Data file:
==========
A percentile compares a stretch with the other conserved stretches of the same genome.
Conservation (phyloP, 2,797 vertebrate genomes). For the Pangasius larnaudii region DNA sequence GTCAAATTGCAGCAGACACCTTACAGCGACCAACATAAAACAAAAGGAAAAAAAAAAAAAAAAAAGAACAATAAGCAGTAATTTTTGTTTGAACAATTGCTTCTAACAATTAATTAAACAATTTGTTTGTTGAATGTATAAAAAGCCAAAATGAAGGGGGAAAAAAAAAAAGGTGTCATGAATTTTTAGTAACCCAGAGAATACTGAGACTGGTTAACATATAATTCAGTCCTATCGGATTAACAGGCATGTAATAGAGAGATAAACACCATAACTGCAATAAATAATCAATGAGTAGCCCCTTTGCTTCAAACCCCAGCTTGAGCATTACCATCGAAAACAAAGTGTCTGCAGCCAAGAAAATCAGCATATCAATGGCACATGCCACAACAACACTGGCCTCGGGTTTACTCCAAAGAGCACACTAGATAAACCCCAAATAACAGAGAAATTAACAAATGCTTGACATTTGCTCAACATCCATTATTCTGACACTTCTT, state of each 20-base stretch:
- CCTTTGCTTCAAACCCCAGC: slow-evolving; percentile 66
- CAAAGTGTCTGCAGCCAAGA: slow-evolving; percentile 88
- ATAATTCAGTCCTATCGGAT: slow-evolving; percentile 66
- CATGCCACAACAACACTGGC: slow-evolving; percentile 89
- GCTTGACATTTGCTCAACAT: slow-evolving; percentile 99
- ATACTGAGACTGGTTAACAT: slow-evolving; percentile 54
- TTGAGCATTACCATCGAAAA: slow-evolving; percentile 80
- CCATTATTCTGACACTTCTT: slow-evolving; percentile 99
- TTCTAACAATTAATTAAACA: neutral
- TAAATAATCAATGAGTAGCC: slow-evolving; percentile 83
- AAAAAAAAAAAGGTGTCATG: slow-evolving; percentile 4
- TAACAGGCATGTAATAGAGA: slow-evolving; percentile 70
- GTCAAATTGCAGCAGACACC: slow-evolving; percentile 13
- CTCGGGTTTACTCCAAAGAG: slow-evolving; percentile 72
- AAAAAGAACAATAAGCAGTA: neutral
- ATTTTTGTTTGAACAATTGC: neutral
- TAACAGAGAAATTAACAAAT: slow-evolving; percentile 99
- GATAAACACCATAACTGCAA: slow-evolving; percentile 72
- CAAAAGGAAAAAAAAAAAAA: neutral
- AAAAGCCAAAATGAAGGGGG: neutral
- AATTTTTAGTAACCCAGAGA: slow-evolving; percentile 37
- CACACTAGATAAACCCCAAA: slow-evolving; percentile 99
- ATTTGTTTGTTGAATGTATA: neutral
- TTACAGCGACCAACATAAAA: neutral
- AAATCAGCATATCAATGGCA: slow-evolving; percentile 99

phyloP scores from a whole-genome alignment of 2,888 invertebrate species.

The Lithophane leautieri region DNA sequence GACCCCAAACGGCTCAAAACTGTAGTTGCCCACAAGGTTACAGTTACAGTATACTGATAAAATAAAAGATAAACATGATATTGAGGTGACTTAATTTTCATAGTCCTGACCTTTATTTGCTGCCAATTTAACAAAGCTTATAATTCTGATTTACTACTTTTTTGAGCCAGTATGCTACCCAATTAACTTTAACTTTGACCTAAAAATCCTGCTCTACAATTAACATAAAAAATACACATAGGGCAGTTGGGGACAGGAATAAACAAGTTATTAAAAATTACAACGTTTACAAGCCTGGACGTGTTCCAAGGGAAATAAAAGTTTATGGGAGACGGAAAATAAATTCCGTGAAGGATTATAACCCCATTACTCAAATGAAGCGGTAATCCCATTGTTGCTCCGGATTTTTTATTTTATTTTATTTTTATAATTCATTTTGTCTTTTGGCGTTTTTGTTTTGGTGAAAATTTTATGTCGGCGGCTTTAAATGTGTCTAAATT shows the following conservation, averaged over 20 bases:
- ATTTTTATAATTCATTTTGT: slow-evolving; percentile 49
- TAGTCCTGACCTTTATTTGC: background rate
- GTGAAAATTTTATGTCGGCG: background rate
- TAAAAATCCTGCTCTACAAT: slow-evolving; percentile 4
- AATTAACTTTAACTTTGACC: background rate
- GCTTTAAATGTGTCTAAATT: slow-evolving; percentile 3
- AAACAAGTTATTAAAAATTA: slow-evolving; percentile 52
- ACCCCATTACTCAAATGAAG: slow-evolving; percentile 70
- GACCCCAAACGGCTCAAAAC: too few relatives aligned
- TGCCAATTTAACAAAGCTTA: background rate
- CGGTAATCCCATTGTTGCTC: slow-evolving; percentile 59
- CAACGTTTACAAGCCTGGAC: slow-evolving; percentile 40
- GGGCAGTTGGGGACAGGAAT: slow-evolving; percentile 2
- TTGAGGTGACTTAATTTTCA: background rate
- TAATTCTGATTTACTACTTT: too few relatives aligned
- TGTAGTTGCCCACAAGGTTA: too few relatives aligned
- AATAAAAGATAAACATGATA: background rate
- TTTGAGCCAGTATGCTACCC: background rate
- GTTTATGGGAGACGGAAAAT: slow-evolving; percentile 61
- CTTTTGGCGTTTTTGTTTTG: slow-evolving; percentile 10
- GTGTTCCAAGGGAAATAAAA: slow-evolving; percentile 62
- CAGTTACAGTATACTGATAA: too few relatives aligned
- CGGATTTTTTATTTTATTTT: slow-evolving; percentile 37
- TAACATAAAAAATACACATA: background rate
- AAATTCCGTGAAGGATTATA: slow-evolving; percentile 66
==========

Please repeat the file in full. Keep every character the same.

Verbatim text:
A percentile compares a stretch with the other conserved stretches of the same genome.
Conservation (phyloP, 2,797 vertebrate genomes). For the Pangasius larnaudii region DNA sequence GTCAAATTGCAGCAGACACCTTACAGCGACCAACATAAAACAAAAGGAAAAAAAAAAAAAAAAAAGAACAATAAGCAGTAATTTTTGTTTGAACAATTGCTTCTAACAATTAATTAAACAATTTGTTTGTTGAATGTATAAAAAGCCAAAATGAAGGGGGAAAAAAAAAAAGGTGTCATGAATTTTTAGTAACCCAGAGAATACTGAGACTGGTTAACATATAATTCAGTCCTATCGGATTAACAGGCATGTAATAGAGAGATAAACACCATAACTGCAATAAATAATCAATGAGTAGCCCCTTTGCTTCAAACCCCAGCTTGAGCATTACCATCGAAAACAAAGTGTCTGCAGCCAAGAAAATCAGCATATCAATGGCACATGCCACAACAACACTGGCCTCGGGTTTACTCCAAAGAGCACACTAGATAAACCCCAAATAACAGAGAAATTAACAAATGCTTGACATTTGCTCAACATCCATTATTCTGACACTTCTT, state of each 20-base stretch:
- CCTTTGCTTCAAACCCCAGC: slow-evolving; percentile 66
- CAAAGTGTCTGCAGCCAAGA: slow-evolving; percentile 88
- ATAATTCAGTCCTATCGGAT: slow-evolving; percentile 66
- CATGCCACAACAACACTGGC: slow-evolving; percentile 89
- GCTTGACATTTGCTCAACAT: slow-evolving; percentile 99
- ATACTGAGACTGGTTAACAT: slow-evolving; percentile 54
- TTGAGCATTACCATCGAAAA: slow-evolving; percentile 80
- CCATTATTCTGACACTTCTT: slow-evolving; percentile 99
- TTCTAACAATTAATTAAACA: neutral
- TAAATAATCAATGAGTAGCC: slow-evolving; percentile 83
- AAAAAAAAAAAGGTGTCATG: slow-evolving; percentile 4
- TAACAGGCATGTAATAGAGA: slow-evolving; percentile 70
- GTCAAATTGCAGCAGACACC: slow-evolving; percentile 13
- CTCGGGTTTACTCCAAAGAG: slow-evolving; percentile 72
- AAAAAGAACAATAAGCAGTA: neutral
- ATTTTTGTTTGAACAATTGC: neutral
- TAACAGAGAAATTAACAAAT: slow-evolving; percentile 99
- GATAAACACCATAACTGCAA: slow-evolving; percentile 72
- CAAAAGGAAAAAAAAAAAAA: neutral
- AAAAGCCAAAATGAAGGGGG: neutral
- AATTTTTAGTAACCCAGAGA: slow-evolving; percentile 37
- CACACTAGATAAACCCCAAA: slow-evolving; percentile 99
- ATTTGTTTGTTGAATGTATA: neutral
- TTACAGCGACCAACATAAAA: neutral
- AAATCAGCATATCAATGGCA: slow-evolving; percentile 99

phyloP scores from a whole-genome alignment of 2,888 invertebrate species.

The Lithophane leautieri region DNA sequence GACCCCAAACGGCTCAAAACTGTAGTTGCCCACAAGGTTACAGTTACAGTATACTGATAAAATAAAAGATAAACATGATATTGAGGTGACTTAATTTTCATAGTCCTGACCTTTATTTGCTGCCAATTTAACAAAGCTTATAATTCTGATTTACTACTTTTTTGAGCCAGTATGCTACCCAATTAACTTTAACTTTGACCTAAAAATCCTGCTCTACAATTAACATAAAAAATACACATAGGGCAGTTGGGGACAGGAATAAACAAGTTATTAAAAATTACAACGTTTACAAGCCTGGACGTGTTCCAAGGGAAATAAAAGTTTATGGGAGACGGAAAATAAATTCCGTGAAGGATTATAACCCCATTACTCAAATGAAGCGGTAATCCCATTGTTGCTCCGGATTTTTTATTTTATTTTATTTTTATAATTCATTTTGTCTTTTGGCGTTTTTGTTTTGGTGAAAATTTTATGTCGGCGGCTTTAAATGTGTCTAAATT shows the following conservation, averaged over 20 bases:
- ATTTTTATAATTCATTTTGT: slow-evolving; percentile 49
- TAGTCCTGACCTTTATTTGC: background rate
- GTGAAAATTTTATGTCGGCG: background rate
- TAAAAATCCTGCTCTACAAT: slow-evolving; percentile 4
- AATTAACTTTAACTTTGACC: background rate
- GCTTTAAATGTGTCTAAATT: slow-evolving; percentile 3
- AAACAAGTTATTAAAAATTA: slow-evolving; percentile 52
- ACCCCATTACTCAAATGAAG: slow-evolving; percentile 70
- GACCCCAAACGGCTCAAAAC: too few relatives aligned
- TGCCAATTTAACAAAGCTTA: background rate
- CGGTAATCCCATTGTTGCTC: slow-evolving; percentile 59
- CAACGTTTACAAGCCTGGAC: slow-evolving; percentile 40
- GGGCAGTTGGGGACAGGAAT: slow-evolving; percentile 2
- TTGAGGTGACTTAATTTTCA: background rate
- TAATTCTGATTTACTACTTT: too few relatives aligned
- TGTAGTTGCCCACAAGGTTA: too few relatives aligned
- AATAAAAGATAAACATGATA: background rate
- TTTGAGCCAGTATGCTACCC: background rate
- GTTTATGGGAGACGGAAAAT: slow-evolving; percentile 61
- CTTTTGGCGTTTTTGTTTTG: slow-evolving; percentile 10
- GTGTTCCAAGGGAAATAAAA: slow-evolving; percentile 62
- CAGTTACAGTATACTGATAA: too few relatives aligned
- CGGATTTTTTATTTTATTTT: slow-evolving; percentile 37
- TAACATAAAAAATACACATA: background rate
- AAATTCCGTGAAGGATTATA: slow-evolving; percentile 66